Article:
Though it long held the title of most-watched TV broadcast in the U.S., this year's Super Bowl comes at a tumultuous time for the NFL.
The league's TV ratings have taken a 10 percent dive from last year. Some of its most prominent players, including Aaron Rodgers and J.J. Watt, suffered injuries on the field. Head traumas and concussions continued to rise. And in perhaps the biggest "unofficial game" of the season, the NFL squared off with President Trump after he criticized players who knelt during the National Anthem to protest social and racial injustice.
Times aren't all rough -- the league recently closed a five year deal with Fox Sports for "Thursday Night Football" -- but the lead up to Sunday's game between the Eagles and the Patriots is raising questions about the NFL's status as an organization.
"I think the narrative that we need to look at is that it's not necessarily falling apart or on fire, but rather that it's no longer immune to the trends that are taking place on all of media and all of TV," CNNMoney media reporter Frank Pallotta said. "For a long time, the NFL felt like it was above it all. And for a long time it was. That is no longer the case."
Pallotta and CNNMoney sports business reporter Ahiza Garcia sat down with Brian Stelter to discuss the various factors at play in the NFL's rocky season for this week's Reliable Sources podcast.
The Super Bowl LII comes amid a time of dropping viewership metrics for the league. Super Bowl XLIX in 2015 had the largest audience in TV history, with 114.4 million viewers. About 111.3 million people watched 2017's game; this year, more than 110 million are expected to tune in.
Do the declining numbers signal that the NFL has already hit its peak? Pallotta doesn't entirely think so. "You also need to say, 'How many things can bring in 100 million people and connect that many people in this divisive country right now?' It still is the Super Bowl."
"That being said," he added, "I don't want to sound too bullish on the NFL. It does have a lot of issues, including the game itself."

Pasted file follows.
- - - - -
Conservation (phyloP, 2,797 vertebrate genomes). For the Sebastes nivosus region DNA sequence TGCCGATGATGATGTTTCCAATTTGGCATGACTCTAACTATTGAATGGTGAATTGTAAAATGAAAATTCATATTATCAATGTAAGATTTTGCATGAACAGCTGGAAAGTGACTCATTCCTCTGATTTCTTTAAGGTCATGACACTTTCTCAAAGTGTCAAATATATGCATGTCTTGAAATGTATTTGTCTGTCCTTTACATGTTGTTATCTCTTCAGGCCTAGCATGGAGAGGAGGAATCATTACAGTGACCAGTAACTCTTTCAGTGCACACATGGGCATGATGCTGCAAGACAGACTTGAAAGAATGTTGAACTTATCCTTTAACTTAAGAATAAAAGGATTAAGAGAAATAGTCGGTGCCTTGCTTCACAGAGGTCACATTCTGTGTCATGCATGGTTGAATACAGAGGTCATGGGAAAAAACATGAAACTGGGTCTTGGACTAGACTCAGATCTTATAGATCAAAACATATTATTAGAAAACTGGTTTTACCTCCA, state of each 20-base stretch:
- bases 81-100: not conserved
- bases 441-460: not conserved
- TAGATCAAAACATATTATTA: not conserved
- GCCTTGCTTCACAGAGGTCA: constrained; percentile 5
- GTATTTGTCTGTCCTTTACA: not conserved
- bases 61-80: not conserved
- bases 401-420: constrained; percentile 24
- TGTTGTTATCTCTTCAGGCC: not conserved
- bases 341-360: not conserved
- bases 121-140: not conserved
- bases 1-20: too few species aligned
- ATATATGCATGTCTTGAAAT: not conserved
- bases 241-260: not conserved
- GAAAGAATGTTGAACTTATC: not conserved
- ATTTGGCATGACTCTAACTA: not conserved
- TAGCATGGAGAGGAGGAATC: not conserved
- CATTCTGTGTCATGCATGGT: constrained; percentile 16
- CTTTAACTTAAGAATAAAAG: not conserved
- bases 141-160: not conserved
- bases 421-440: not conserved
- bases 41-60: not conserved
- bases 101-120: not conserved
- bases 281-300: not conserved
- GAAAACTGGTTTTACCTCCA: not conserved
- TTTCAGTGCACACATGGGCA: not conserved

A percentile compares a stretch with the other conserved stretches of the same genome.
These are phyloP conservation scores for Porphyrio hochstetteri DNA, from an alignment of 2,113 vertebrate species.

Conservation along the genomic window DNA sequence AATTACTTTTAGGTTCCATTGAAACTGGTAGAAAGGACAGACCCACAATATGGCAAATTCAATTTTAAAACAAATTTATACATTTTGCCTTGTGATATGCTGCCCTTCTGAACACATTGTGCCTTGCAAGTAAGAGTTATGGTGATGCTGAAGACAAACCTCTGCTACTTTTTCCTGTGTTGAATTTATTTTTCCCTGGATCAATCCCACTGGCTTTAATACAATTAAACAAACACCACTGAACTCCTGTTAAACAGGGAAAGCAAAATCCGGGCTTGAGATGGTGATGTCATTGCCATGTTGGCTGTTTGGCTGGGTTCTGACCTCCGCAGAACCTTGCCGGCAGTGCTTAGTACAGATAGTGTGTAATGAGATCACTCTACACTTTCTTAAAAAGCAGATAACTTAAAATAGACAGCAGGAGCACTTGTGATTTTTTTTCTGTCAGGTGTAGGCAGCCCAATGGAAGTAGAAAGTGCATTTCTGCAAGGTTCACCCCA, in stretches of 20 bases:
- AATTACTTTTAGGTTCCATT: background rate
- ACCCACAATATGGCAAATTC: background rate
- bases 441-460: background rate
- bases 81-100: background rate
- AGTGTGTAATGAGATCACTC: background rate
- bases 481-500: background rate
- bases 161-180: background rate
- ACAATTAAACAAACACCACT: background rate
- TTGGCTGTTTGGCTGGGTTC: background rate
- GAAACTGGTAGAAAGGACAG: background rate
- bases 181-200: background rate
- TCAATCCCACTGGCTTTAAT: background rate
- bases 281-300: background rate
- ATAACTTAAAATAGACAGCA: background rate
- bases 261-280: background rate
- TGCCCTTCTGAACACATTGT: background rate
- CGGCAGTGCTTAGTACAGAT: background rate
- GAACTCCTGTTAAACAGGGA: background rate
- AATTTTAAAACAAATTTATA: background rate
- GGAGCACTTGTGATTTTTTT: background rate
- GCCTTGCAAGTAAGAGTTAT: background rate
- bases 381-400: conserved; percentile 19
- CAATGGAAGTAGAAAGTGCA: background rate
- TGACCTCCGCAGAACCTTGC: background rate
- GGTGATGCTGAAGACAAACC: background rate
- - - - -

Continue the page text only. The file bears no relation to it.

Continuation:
Garcia said player protests were "an example of the turmoil" the NFL has faced over the past few months.
"I think the player protest thing is obviously hugely polarizing," she said. "It's a huge issue that the NFL has really tried to solve in a way that kind of satisfies the players but also keeps fans happy."
And, in addition to injuries and spats with President Trump, one of the most prominent issues of the season dealt with dramatic moments "off the field."
"I think one of the bigger things that I think was most shocking is the way that owners were kind of at each other [this season] and it played out very publicly," Garcia said. "The NFL for so long has done such a good job of kind of insulating any conflicts that it had, and really kind of keeping up a veil between what happens behind the scenes and what the public sees. But this was just so public."
So what's the ultimate status of the league? "It's in a transitional phase right now," Garcia said. "But honestly, I think that despite the tendency that everyone has to try to say, 'This is the thing that's going to end the NFL,' the NFL is doing really well... I mean, it's still the biggest juggernaut in sports and it's the thing to beat still."
Pallotta agreed that the NFL is "perfectly fine" as it wraps up its season.
"I think ultimately we as journalists, and people who are watching media, and TV observers have a predisposition to really kind of look at things as if things are coming to an end," he said. "...But ultimately [the NFL] is not dying. It's still the biggest thing on television by a large margin."